Good Friday

My homily for Good Friday, St. John's Episcopal Church.

Where are you tonight?

The first answer is St. John’s, April 19, observing the Triduum–these three most sacred days of the Church calendar–caught up in remembering the story of Jesus’ last days and hours: Feet washing, breaking bread, venerating the cross, and tomorrow, lighting candles in the darkness.

But when we enter into this Story–this Story that holds all other stories, this story that has been in the writing since creation–we enter into a different kind of time. Not chronos, like our smartphones and watches keep, or the bells of Notre Dame marked for centuries. We enter into kairos, God’s time, and everything changes.

Where are you tonight?

In the past decade, cosmologists have been celebrating the improvement of their scientific instruments. They could see a noisiness to the universe since the 1960s, a radiation that permeated everything, and dated back to the Big Bang. This cosmic microwave background radiation was difficult to measure until recently. Now, it can be measured and has helped those who study such things date the universe to 13.79 billion years old.

That is a lot of candles on the cake.

But this is still chronos time. It is still understood within our small human measuring devices.

God is so much bigger.

In God, we move out of time, our tiny human construct, into a measurement larger than the 13.7 billion years of our universe’s existence.

This seems beyond conception, but the mystics have tried over the centuries to give us images. Julian of Norwich, the 14th century English anchoress, gave us two: the first was of a tiny hazelnut in her palm, that represented all that had ever been made, held together in its smallness by God’s love.

Her second image is of God—God in a point. God is not bound by human time, so a way that Julian and other theologians have imagined God is living all time as if it were one moment, one point. God experiences all of our human history, all the moments of our lives, as if they all happened together. God could see the entire Story of the universe, from start to finish, the entire story of each of our lives, and hold us in in love every moment. Like the hazelnut.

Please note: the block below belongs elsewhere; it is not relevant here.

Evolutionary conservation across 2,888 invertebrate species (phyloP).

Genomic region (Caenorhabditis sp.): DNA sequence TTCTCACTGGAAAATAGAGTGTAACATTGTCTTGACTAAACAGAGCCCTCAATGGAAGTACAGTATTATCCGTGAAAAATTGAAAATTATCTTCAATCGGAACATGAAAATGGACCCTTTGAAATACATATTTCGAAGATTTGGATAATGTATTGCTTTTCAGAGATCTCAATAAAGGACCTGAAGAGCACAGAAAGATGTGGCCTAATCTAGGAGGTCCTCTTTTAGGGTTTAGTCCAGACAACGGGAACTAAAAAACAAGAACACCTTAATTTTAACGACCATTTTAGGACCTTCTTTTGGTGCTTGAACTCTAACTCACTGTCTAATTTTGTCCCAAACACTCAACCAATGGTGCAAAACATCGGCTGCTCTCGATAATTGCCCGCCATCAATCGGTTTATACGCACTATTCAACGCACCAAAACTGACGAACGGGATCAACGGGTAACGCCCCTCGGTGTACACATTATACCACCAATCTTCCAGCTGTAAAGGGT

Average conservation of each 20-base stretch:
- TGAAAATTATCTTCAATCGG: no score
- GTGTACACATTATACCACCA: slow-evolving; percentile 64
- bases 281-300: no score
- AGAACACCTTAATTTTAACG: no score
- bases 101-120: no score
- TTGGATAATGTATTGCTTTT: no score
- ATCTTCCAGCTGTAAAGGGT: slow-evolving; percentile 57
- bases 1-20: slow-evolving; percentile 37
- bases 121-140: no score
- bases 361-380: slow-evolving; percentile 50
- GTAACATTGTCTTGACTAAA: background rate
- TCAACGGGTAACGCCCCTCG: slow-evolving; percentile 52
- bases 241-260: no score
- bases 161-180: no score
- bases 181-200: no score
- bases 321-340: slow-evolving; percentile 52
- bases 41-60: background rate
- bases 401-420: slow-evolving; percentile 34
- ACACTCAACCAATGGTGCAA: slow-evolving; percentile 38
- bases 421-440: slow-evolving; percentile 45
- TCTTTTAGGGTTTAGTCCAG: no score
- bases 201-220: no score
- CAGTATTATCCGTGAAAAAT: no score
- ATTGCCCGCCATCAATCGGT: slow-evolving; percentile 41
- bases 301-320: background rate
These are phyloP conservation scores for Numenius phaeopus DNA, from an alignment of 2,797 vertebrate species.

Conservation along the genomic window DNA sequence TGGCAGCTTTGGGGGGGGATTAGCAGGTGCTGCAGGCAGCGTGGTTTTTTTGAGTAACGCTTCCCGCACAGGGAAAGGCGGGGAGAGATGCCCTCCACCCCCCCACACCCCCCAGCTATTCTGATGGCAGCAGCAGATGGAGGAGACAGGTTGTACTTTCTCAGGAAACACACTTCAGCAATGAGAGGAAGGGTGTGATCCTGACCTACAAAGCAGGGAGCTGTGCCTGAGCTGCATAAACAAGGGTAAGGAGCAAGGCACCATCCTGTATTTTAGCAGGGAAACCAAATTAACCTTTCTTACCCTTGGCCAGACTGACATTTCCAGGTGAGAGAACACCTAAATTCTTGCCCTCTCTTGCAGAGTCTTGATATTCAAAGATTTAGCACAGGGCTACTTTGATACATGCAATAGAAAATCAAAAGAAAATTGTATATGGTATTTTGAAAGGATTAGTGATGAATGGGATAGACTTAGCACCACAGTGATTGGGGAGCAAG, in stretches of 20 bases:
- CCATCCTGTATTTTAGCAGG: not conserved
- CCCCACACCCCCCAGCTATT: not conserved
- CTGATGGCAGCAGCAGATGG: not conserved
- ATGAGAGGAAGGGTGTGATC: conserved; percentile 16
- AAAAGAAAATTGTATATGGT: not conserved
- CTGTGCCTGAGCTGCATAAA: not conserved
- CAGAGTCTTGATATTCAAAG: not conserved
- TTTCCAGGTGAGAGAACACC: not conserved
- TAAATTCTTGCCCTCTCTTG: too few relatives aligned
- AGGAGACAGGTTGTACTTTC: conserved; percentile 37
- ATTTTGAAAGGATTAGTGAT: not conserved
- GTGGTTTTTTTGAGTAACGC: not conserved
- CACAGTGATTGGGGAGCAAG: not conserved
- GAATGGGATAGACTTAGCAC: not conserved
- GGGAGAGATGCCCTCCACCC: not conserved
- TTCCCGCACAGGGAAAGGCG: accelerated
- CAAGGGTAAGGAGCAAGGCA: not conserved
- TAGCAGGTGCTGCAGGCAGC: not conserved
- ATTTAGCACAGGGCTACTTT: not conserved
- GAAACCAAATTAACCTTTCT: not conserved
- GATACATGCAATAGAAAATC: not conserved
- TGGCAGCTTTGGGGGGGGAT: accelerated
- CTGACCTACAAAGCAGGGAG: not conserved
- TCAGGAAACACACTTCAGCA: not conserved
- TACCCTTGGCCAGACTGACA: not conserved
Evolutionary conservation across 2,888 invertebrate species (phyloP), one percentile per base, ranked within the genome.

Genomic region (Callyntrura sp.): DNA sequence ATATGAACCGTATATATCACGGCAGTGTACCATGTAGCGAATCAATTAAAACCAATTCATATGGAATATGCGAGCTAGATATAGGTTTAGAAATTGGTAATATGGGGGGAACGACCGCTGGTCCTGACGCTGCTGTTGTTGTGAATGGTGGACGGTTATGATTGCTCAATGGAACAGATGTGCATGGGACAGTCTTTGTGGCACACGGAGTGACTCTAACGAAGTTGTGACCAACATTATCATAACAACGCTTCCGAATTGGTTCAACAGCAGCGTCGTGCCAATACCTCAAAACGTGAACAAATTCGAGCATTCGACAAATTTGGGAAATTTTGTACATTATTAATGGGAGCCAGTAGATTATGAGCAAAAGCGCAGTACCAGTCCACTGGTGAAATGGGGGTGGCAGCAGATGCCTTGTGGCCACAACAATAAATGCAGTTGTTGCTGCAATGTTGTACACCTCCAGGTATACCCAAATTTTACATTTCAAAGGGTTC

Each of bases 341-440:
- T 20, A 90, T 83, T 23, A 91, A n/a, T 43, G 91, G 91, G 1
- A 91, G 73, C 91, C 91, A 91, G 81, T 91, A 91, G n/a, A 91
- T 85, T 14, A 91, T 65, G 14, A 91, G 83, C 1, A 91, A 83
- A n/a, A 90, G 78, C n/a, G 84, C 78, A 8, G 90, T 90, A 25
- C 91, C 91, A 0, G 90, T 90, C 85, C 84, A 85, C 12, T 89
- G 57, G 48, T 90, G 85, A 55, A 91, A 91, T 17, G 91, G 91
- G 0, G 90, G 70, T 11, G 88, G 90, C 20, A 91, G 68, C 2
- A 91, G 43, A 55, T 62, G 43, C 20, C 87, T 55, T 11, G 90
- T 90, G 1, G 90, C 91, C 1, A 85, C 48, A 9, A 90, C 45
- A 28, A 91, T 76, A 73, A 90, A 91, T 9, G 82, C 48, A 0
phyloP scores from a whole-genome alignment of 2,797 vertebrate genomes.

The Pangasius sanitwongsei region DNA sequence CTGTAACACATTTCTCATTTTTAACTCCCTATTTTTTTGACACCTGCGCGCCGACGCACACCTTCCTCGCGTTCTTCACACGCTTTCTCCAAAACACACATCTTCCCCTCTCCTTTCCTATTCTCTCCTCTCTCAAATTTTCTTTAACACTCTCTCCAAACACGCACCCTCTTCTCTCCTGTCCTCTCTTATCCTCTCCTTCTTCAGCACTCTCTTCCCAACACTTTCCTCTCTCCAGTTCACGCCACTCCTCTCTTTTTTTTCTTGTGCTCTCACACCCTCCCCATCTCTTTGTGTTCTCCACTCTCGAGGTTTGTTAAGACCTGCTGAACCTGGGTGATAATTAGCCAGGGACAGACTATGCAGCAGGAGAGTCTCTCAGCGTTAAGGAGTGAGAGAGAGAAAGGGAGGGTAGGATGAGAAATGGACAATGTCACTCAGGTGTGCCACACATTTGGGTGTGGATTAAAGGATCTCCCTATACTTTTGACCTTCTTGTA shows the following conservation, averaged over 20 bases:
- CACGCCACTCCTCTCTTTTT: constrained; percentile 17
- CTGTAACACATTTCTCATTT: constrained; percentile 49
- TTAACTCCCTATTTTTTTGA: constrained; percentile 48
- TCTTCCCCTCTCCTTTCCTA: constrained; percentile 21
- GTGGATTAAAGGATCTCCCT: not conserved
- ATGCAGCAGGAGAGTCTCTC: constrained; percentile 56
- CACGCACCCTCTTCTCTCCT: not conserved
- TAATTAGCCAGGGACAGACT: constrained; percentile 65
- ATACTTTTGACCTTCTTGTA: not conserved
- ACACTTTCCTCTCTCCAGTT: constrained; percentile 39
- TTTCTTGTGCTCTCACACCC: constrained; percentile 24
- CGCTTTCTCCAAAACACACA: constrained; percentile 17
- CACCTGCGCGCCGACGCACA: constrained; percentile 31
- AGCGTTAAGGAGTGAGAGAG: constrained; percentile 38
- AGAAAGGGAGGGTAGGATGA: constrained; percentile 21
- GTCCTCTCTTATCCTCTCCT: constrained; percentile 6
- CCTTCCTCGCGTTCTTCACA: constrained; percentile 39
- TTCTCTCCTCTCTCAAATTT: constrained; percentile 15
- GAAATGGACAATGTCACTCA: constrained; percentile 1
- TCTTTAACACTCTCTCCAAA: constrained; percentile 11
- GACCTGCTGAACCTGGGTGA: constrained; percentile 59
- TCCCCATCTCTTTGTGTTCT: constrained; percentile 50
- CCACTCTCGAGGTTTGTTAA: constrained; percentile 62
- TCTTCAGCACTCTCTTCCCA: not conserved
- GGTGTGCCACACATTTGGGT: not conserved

This would also give God access to every moment, forward and back. It would mean that we, through God, are part of all of salvation history in a way that’s more than memory. Orthodox Christians perceive that every Eucharist is a participation past Last Supper, present thanksgiving, both experiences of the eschatological feast of the Lamb at the final restoration of all things.

Where are you tonight?

In God’s Kairos time, everything changes.

Rather than simply being here at St. John’s on April 19th, we are caught up in God’s time, and at the foot of the cross with Mary, Mary Magdalene, and John. We are the disciples. And we join all disciples throughout human history who stand before this cross.

This cross that we venerate is not simply a remembrance of that one night 2000 years ago, but the cross that is planted now in every moment of human history, past, present and future.

Every moment the work of Jesus on the cross occurs, in every time and every place.

No time or place is without God’s love and grace.

So where are you tonight?

Jesus on the cross bears our life. The Isaiah 53 passage tonight reminds us that Jesus entered into human existence and took all of its infirmities and dis-eases. He took on all that it means to be human. Maybe you are living in a moment of pain and illness, and long for Jesus to bear it. That’s where you are in this moment before the cross.

Jesus bears our death. In Jesus on the cross, we see God going before us into death, so we do not go alone. But more, not simply as a comforter, but ultimately he goes before us as a victor over human death. The thief on the cross asks simply, “Remember me Jesus,” and receives the promise of life, “Today you will be with me in paradise.” Maybe, like the thief, you are facing death in this moment before the cross–death of the body or death of a way of life–and long for hope.

Jesus bears our love. In this life, with love comes loss. Jesus on the cross sees his mother, losing her son, and sees John, losing his closest friend. Jesus gives them to each other, and in turn, gives us to each other to comfort us in the loss that always comes with loving. Maybe you are living in a moment of loss before the cross and long for Jesus to bear the grief.

And finally, Jesus bears our sin. Again, the Isaiah passage reminds us that Jesus bears the sin that would crush us: the personal experience of sin, that sin (you know the one) what haunts us at three in the morning, and the systemic sin which seems to sicken everything in our world and taint all of our actions. Maybe you are caught in a moment of sin—today or long past—that simply will not let go. Bring it to the cross. The hymn reminds us, “My sin, O the bliss of this glorious thought! My sin, not in part, but the whole, has been nailed to the cross and I bear it no more. Praise the Lord, O my soul.”

Jesus on the cross is not just 2000 years ago, in the distant outskirts of Jerusalem, in human time. Jesus is on the cross is here and now, in God’s time, and present in every moment of our lives.

Where are you tonight?

Come, be at the foot of the cross.